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NewsDec 17, 2018

Millennials aren’t all that bad

Student research project finds maligned generation is more engaged than stereotypes suggest

Close-up of a cell phone screen with social media icons displayed.

By Georgia Sparling

The reason millennials get a bad rap in the media isn’t because they’re lazy, narcissistic or coddled, living in their parents’ basements. Instead, it could be research bias from the baby boomers and Gen-Xers who study them, says a group of sophomore honors students.

The students, who are enrolled in instructor Mary Krebs’ Generation Next course, don’t believe that millennials fit the negative stereotypes frequently lobbed at their generation, and now they have data to back it up.

“This is the representation we’ve been getting from the media, and we wanted to say no to it,” said student Shiloh Atkinson.

In a presentation of their research, Atkinson and her classmates said they wanted to conduct their own research: “A study made by millennials, for millennials.”

Narrowing down the definition of a millennial was a challenge, however. The students found there wasn’t a consistent start and end date for the generation. They chose 1981 to 2000 after evaluating the broad range of dates other researchers have used.

The students hypothesized that they would find a link between social media use and community engagement, between social media use and political engagement and between social media and social capital — connecting with people of both heterogeneous and homogenous groups.

The students noted a negative perception about millennials’ reliance on social media, particularly by baby boomers, but said research so far has been inconclusive. One study found a correlation between increased social media use and a decreased emphasis on community service while others found no connection at all, and yet another found that social media gave millennials a false sense of connection to other people.

With this research in mind, the students crafted and sent an 11-question survey to their Lesley peers in early November. The questions evaluated civic engagement, trust in government, voting and activism, and asked how much time respondents spent on social media, how often they volunteer and more. They received 377 responses.

Social media made me do it

Sixty-five percent of participants said they use social media frequently and almost 50 percent believe it is somewhat true that “technology and social media can help people in their relationships and improves communication.” Nearly 42 percent said it is somewhat true that texting and email have improved their relationship with family members.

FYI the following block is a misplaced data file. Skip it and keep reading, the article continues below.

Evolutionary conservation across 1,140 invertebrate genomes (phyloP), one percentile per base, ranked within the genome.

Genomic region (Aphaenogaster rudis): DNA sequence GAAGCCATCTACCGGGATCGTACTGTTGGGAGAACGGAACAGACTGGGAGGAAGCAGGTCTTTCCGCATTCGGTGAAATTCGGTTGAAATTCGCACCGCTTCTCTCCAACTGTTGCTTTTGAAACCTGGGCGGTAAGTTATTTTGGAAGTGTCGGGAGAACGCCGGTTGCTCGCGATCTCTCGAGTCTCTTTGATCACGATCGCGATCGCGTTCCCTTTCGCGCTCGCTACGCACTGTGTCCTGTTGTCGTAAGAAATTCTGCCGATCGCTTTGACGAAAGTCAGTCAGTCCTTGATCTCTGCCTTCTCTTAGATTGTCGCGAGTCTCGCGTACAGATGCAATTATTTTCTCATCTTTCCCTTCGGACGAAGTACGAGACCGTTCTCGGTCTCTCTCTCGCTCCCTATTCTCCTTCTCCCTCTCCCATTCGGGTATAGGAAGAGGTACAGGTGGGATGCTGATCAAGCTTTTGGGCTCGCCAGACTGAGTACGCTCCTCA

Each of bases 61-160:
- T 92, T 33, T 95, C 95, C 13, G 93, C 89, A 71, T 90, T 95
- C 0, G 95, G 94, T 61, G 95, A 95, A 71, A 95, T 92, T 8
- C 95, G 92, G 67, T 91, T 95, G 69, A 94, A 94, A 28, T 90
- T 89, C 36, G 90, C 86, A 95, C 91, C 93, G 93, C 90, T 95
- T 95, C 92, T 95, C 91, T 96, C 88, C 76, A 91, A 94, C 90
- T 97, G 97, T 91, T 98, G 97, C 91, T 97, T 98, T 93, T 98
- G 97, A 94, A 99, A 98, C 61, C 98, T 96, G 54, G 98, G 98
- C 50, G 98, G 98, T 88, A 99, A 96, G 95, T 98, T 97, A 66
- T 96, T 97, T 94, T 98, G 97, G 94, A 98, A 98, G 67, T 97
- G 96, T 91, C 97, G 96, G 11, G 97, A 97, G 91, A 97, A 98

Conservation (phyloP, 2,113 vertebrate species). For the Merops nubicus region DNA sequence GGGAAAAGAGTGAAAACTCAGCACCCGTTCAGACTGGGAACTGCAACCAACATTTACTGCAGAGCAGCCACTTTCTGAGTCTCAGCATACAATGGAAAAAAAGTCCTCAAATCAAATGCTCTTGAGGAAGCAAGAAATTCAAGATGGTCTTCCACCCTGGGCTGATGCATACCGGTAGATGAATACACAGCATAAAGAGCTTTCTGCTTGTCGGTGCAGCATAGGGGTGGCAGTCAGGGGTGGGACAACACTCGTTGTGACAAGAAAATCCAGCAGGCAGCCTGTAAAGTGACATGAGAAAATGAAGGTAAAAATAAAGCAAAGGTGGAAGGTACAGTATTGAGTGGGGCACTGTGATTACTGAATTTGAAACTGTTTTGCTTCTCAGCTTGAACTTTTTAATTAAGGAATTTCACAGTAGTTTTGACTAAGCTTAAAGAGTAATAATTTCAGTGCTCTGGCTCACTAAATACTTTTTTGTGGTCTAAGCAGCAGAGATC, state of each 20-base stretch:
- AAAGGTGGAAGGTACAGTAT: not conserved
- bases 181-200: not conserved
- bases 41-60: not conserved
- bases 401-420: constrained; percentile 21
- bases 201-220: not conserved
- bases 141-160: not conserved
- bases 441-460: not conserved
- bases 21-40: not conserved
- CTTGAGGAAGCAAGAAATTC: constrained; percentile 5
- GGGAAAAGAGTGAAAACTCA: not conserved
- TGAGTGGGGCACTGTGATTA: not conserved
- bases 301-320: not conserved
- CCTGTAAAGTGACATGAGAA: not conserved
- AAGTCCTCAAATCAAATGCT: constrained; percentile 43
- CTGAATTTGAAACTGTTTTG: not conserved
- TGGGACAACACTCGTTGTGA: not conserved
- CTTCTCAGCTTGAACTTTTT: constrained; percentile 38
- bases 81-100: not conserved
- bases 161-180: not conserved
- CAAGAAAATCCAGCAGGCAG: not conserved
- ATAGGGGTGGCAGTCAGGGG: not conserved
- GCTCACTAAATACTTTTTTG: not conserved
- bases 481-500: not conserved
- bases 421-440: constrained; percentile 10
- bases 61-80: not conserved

Regarding community service and defying stereotypes, the students found that 35 percent of those surveyed volunteered at least once in the previous year. The high percentage was a surprise, said Yuka Chen, a political science major from Taiwan.

The students were surprised, however, to find low political activism, with more than 50 percent of participants saying they had never attended a political rally, speech or campaign event.

“We thought we would be more engaged since our school cares more about social justice,” said Chen.

Regarding confidence in people and in the government, 43 percent of participants said they trust people some of the time and 53 percent most of the time. Seventy-two percent of respondents said they trust the U.S. Congress some of the time and 58 percent trust the Supreme Court, while trust in the president was low with 60 percent indicating that they never trust Trump. The researchers believe the large percentage of Democrats (64 percent) and the timing of the survey, during the lively midterm election season contributed to the results. In fact, when asked how likely they were to vote in a future election, the mean response was 4.33 on a scale of 1 to 5, with 5 being most likely.

Rise of the millennials

Although the findings were based on a small number of participants from the same population, the students believe their research is evidence that millennials are much more engaged than baby boomers and Gen Xers believe. They say older generations always find fault with young ones, and that social interaction and community engagement are different than in their parents’ and grandparents’ youth but they aren’t nonexistent.

“Physical activism is important, but just because it’s been happening for so many years doesn’t mean it can’t transform into something digital,” said Shashwat Shekhar.

A native of India, Shekhar offered the #MeToo movement as an example.

“If that is not political engagement, then what is?” he said. “Millennials are really engaged with that.”

The results of the project have buoyed Charlotte Danis’s view of her generation.

“It makes me feel more hopeful,” she said. “A lot of what we hear in the research is very, very negative. We’re doomed. Nothing we can do about it. There is a group of us at least that are willing to work and try to make things better is really, really assuring.”